[jsr294-modularity-eg] Changes to the superpackage model

Alex Buckley Alex.Buckley at Sun.COM
Wed Mar 26 17:40:52 EDT 2008

I propose a change to the nomenclature and design of superpackages.

JSR 294 has so far aimed to minimize syntactic changes in existing 
source code, at the cost of redefining the semantics of 'public' 
according to a separate compilation unit (super-package.java).

There are some problems with that aim:

- Redefining an existing access modifier is not respectful of millions
   of developers' investment in the traditional accessibility model of
   the Java platform. I say "platform" not "language" because redefining
   'public' means redefining the ACC_PUBLIC flag in a classfile, and that
   affects every non-Java language compiler targeting the JVM.

- Minimizing changes in existing source code is not respectful of the
   Java language principle that "Reading is more important than than
   writing". To save one developer from writing 'superpackage S;' in
   a source file, we impose a burden on every subsequent developer who
   reads the source file and wants to reason about accessibility.

- Even if a separate export list is thought desirable (and it surely
   has a valuable documentary role), it is insufficient to have only
   simple regexs ('export foo.*'). A discussion thus starts about
   what regexs the JLS should support, which is frankly a distraction
   from bigger issues and provides yet more complexity for a developer
   trying to determine what is accessible.

My proposal:

- Retain the current meaning of 'public' and ACC_PUBLIC.

- Introduce a 'module' access modifier for types and members. A new
   ACC_MODULE flag (0x8000) reifies module accessibility in a classfile.

- Require any compilation unit whose types are 'module'-private or
   access module-private types/members, to identify their module
   membership via a single 'module M;' declaration.

   (It is not possible to make 'module M;' optional in these
   circumstances. In theory, a compiler switch can identify a class's
   module membership, but the JLS cannot talk about compiler switches;
   yet it must know module membership to determine accessibility.)

   A classfile has a Module attribute to reify module membership.

- Since globally public types are 'public' and module-private types are
   'module' qualified, there is no need for super-package.java. Only if
   module-level annotations are used does the following file, analogous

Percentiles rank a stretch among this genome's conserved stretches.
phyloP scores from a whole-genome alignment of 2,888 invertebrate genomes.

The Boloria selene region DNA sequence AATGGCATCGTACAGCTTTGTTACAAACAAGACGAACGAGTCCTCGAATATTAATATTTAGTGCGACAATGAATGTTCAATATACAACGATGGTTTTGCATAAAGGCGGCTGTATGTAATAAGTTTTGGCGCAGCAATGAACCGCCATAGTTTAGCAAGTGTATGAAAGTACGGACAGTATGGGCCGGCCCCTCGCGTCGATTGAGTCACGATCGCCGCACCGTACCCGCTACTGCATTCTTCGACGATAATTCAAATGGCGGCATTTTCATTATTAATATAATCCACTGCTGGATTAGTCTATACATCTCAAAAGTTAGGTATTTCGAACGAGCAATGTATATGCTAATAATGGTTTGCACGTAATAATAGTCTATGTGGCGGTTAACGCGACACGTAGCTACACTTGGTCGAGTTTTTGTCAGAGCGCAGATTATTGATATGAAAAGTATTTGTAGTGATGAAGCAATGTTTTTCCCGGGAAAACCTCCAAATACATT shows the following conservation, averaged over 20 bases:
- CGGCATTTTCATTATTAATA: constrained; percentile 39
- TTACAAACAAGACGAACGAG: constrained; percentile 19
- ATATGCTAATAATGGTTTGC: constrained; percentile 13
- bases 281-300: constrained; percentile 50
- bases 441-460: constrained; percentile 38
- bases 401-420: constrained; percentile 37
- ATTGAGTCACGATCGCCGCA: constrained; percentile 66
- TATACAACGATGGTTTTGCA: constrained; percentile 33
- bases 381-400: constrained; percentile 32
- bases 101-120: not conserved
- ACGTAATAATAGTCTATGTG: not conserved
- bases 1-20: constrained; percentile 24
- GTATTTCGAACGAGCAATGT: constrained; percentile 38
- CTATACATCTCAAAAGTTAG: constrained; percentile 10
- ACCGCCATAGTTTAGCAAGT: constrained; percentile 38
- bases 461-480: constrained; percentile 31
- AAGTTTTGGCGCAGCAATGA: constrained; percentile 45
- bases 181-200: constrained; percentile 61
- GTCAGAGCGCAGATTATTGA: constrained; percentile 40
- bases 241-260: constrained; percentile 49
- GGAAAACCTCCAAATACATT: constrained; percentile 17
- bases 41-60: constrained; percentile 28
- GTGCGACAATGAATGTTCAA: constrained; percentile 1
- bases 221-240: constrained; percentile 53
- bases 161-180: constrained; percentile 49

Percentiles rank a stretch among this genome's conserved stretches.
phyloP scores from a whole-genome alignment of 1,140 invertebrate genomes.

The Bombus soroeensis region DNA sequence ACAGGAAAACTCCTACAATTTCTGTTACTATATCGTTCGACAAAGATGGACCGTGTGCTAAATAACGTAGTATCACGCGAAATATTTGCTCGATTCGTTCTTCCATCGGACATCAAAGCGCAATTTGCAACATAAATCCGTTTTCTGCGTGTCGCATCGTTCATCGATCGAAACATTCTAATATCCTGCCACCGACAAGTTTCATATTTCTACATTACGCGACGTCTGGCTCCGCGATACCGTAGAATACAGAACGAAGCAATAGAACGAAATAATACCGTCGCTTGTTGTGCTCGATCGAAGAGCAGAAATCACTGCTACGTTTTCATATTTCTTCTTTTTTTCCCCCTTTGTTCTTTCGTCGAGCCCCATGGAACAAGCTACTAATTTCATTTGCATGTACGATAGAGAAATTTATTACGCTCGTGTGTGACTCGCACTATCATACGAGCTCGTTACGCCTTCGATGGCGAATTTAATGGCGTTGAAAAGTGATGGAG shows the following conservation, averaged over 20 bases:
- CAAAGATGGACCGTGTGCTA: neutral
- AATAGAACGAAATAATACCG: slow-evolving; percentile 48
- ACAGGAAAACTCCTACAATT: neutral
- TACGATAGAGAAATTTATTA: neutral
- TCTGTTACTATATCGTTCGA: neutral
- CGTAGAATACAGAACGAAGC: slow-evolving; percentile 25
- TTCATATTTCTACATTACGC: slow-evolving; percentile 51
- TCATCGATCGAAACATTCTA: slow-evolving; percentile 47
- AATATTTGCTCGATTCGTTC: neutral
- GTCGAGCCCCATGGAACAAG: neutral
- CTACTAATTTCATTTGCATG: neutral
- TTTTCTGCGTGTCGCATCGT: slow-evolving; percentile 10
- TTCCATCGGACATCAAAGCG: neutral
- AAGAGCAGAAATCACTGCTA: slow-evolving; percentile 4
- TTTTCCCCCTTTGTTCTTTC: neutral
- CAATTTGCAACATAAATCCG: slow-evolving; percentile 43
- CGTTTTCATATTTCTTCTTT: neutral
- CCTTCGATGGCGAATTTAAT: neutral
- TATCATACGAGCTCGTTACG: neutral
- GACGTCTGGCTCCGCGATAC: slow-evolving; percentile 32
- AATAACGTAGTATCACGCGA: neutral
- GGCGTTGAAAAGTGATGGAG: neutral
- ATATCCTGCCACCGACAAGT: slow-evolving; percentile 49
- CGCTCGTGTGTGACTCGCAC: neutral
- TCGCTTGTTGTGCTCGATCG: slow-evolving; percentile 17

to package-info.java, come into play:

   // This file is M/module-info.java and compiles to M/module-info.class
   module M;

Implications of the proposal:

- There are no nested superpackages. The EG has never supported them.
   I personally continue to support them, and think there is an
   interesting design space for nesting with decentralized module
   declarations. But it can be left for another day.

- super-package.class no longer appears as an authoritative member and
   export list. This is a non-issue in security terms, since the file was
   always trivially changeable.

- module-info.class will be reified to support enumerating its
   annotations, but the 294 reflection API will not be able to enumerate
   a module's member and export lists. (Akin to how a package's member
   types cannot be enumerated.) Stanley Ho and I will work to simplify
   this API in general and unify it with 277's API.

- super-package.class no longer needs to be regenerated when a new type
   is added to a package P and 'export P.*;' is in super-package.java.

- super-package.class no longer needs to be read by the VM when loading
   a class. A classfile's accessibility is completely self-described.

- A JAM file in JSR 277 can be built by examining the classfiles named
   by the deployer (e.g. as parameters on the 'jam' command line):
   - The member list is available trivially.
   - The export list is the set of public types in the member list.
   - The import list is denoted by @Imports in module-info.java.

With this proposal, a module in JSR 294 continues to be the foundation 
of a module in JSR 277, but getting started with just a 294 module is 
now easier because the 'module' modifier is a simple and consistent 
extension of the traditional accessibility model (in line with the 
second goal of the 294 strawman). Comments are welcome.


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